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Open Access Highly Accessed Research article

Phenotypic plasticity, QTL mapping and genomic characterization of bud set in black poplar

Francesco Fabbrini1, Muriel Gaudet1, Catherine Bastien2, Giusi Zaina3, Antoine Harfouche1, Isacco Beritognolo14, Nicolas Marron15, Michele Morgante36, Giuseppe Scarascia-Mugnozza17 and Maurizio Sabatti1*

Author Affiliations

1 Department for Innovation in Biological, Agro-food and Forest systems, University of Tuscia, Via S. Camillo de Lellis, Viterbo 01100, Italy

2 INRA, UR 0588, National Institute for Agricultural Research, Orléans 2 F-45075, France

3 Department of Agriculture and Environmental Sciences, University of Udine, Via delle Scienze, Udine 33100, Italy

4 Institute for Mediterranean Agriculture and Forest Systems, National Research Council, Via Madonna Alta, Perugia 06128, Italy

5 INRA, UMR 1137, INRA-Nancy University, Champenoux F-54280, France

6 Istituto di Genomica Applicata, Via J. Linussio 51, Udine 33100, Italy

7 Department of Agronomy, Forestry and Land use, Agricultural Research Council, Via del Caravita, Roma 00186, Italy

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BMC Plant Biology 2012, 12:47  doi:10.1186/1471-2229-12-47

Published: 3 April 2012



The genetic control of important adaptive traits, such as bud set, is still poorly understood in most forest trees species. Poplar is an ideal model tree to study bud set because of its indeterminate shoot growth. Thus, a full-sib family derived from an intraspecific cross of P. nigra with 162 clonally replicated progeny was used to assess the phenotypic plasticity and genetic variation of bud set in two sites of contrasting environmental conditions.


Six crucial phenological stages of bud set were scored. Night length appeared to be the most important signal triggering the onset of growth cessation. Nevertheless, the effect of other environmental factors, such as temperature, increased during the process. Moreover, a considerable role of genotype × environment (G × E) interaction was found in all phenological stages with the lowest temperature appearing to influence the sensitivity of the most plastic genotypes.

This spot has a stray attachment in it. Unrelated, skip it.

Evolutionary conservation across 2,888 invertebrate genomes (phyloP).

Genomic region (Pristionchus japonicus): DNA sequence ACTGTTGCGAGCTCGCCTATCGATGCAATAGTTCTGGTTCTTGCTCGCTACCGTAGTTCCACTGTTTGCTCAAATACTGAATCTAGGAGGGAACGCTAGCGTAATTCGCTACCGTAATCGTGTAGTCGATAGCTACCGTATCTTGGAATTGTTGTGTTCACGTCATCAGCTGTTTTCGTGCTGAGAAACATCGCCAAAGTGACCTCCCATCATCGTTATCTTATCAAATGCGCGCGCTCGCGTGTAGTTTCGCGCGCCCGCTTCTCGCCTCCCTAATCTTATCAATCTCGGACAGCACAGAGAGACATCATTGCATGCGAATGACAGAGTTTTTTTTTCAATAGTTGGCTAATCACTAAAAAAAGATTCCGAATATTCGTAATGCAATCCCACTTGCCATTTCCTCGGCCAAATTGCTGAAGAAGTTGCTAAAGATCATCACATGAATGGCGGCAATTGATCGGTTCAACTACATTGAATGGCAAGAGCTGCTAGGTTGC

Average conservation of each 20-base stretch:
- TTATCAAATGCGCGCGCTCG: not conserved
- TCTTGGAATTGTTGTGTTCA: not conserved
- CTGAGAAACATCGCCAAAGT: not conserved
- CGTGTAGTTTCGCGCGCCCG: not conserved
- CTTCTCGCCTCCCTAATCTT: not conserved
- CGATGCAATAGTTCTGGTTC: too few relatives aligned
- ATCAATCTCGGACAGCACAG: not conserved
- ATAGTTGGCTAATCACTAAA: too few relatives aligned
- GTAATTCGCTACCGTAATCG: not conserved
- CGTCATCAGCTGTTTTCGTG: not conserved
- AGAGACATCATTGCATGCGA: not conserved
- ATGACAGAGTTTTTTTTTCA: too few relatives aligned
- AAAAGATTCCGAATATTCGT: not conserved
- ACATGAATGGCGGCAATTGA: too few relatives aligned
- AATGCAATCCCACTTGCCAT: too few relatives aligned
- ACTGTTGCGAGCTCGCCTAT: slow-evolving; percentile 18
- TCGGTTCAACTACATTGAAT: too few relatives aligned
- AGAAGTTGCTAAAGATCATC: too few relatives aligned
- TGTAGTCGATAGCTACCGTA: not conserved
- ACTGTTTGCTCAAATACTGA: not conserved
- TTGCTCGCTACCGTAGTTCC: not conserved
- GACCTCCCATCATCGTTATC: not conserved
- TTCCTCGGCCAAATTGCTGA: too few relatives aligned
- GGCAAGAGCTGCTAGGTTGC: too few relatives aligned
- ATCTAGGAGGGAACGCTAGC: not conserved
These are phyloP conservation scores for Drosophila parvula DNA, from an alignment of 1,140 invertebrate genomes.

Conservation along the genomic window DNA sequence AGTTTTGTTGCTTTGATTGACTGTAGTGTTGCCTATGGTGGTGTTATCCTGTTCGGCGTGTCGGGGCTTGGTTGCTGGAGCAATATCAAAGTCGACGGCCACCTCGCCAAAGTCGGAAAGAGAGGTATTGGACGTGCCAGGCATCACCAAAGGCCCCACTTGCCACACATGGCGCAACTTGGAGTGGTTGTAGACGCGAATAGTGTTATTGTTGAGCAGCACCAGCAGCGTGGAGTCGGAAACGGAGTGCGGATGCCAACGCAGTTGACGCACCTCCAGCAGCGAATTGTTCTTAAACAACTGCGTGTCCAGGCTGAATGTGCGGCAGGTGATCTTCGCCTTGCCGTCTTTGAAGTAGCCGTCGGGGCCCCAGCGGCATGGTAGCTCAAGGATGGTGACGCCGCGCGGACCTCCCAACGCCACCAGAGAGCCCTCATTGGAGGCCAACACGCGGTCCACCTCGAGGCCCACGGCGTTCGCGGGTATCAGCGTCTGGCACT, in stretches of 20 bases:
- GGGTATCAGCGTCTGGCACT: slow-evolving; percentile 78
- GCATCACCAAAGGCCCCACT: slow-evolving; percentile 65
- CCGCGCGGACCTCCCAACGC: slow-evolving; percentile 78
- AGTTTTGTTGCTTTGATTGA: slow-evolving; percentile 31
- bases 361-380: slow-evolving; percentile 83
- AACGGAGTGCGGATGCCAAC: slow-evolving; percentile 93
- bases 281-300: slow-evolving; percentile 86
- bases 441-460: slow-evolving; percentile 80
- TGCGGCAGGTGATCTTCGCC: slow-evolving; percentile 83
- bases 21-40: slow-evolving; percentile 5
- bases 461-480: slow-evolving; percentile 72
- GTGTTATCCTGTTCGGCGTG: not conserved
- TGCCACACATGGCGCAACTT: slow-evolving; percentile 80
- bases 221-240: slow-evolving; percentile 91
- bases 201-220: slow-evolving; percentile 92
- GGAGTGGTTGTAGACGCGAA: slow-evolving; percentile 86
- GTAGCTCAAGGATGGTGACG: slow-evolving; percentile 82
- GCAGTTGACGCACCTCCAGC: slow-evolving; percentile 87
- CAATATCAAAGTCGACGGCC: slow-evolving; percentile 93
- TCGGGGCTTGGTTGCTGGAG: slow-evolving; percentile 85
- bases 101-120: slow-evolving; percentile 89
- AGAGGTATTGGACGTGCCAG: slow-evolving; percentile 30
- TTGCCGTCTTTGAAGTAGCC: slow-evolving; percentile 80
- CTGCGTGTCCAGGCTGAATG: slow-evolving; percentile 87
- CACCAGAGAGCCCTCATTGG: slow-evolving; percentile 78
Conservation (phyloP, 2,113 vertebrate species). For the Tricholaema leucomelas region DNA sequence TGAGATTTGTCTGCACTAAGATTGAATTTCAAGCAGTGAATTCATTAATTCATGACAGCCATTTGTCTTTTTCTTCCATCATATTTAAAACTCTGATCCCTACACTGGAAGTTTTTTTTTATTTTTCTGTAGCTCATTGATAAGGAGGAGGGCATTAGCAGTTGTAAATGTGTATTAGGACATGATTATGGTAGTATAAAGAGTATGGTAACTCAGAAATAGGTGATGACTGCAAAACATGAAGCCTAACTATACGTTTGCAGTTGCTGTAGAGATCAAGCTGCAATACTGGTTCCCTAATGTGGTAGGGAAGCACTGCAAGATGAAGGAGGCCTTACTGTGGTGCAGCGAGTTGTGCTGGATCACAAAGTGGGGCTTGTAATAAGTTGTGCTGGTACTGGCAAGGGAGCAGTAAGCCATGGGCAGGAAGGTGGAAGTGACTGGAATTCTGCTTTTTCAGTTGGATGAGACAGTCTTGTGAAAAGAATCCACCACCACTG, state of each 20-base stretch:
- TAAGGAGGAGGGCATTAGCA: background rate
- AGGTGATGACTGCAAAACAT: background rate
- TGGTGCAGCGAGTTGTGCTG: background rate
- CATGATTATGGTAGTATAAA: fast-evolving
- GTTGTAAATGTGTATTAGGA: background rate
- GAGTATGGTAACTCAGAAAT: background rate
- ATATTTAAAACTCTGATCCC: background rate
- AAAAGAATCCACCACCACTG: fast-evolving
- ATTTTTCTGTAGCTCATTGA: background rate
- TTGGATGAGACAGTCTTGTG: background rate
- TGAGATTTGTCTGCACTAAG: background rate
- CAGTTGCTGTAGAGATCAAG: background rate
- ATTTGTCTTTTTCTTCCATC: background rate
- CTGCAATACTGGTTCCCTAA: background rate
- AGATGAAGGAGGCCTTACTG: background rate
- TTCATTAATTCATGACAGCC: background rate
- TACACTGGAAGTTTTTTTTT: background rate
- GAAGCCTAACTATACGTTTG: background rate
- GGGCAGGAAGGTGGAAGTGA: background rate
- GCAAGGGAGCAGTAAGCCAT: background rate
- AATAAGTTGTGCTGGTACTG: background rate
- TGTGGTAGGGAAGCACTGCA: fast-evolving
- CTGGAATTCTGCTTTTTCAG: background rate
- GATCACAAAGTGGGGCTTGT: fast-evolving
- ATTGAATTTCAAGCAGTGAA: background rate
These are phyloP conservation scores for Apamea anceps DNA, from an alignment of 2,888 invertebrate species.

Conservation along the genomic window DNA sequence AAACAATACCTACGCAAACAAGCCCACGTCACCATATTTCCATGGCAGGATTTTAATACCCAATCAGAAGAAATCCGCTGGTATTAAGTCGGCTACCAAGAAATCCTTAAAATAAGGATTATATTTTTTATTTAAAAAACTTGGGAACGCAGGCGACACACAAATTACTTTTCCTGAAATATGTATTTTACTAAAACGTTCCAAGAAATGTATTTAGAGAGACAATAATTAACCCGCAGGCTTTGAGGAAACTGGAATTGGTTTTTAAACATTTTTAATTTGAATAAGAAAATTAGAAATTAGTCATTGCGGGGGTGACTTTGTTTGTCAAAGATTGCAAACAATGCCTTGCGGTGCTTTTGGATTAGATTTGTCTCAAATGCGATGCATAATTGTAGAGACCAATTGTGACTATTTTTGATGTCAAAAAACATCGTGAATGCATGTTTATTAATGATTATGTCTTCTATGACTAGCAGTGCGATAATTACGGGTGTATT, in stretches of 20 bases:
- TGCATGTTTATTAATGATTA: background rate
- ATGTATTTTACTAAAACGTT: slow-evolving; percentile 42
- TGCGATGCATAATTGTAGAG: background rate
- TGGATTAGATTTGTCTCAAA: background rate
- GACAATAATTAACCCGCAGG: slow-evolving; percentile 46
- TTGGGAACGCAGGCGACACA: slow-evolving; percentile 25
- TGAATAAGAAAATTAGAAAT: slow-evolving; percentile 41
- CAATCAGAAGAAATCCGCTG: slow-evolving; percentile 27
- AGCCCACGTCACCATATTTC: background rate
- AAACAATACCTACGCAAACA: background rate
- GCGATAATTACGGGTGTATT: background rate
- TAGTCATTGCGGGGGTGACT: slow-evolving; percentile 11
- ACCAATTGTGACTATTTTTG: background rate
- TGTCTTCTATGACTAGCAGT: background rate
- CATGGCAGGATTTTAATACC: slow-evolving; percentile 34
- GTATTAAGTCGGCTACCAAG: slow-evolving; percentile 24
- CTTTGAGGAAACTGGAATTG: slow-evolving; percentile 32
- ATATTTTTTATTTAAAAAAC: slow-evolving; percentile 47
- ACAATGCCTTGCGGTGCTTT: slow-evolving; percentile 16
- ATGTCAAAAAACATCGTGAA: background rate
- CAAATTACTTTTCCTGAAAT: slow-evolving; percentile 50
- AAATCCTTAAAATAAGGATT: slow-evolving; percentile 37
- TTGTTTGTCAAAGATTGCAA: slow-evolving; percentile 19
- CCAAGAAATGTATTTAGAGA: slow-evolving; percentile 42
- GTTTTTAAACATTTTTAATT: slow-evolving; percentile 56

Descriptors of growth cessation and bud onset explained the largest part of phenotypic variation of the entire process. Quantitative trait loci (QTL) for these traits were detected. For the four selected traits (the onset of growth cessation (date2.5), the transition from shoot to bud (date1.5), the duration of bud formation (subproc1) and bud maturation (subproc2)) eight and sixteen QTL were mapped on the maternal and paternal map, respectively. The identified QTL, each one characterized by small or modest effect, highlighted the complex nature of traits involved in bud set process. Comparison between map location of QTL and P. trichocarpa genome sequence allowed the identification of 13 gene models, 67 bud set-related expressional and six functional candidate genes (CGs). These CGs are functionally related to relevant biological processes, environmental sensing, signaling, and cell growth and development. Some strong QTL had no obvious CGs, and hold great promise to identify unknown genes that affect bud set.


This study provides a better understanding of the physiological and genetic dissection of bud set in poplar. The putative QTL identified will be tested for associations in P. nigra natural populations. The identified QTL and CGs will also serve as useful targets for poplar breeding.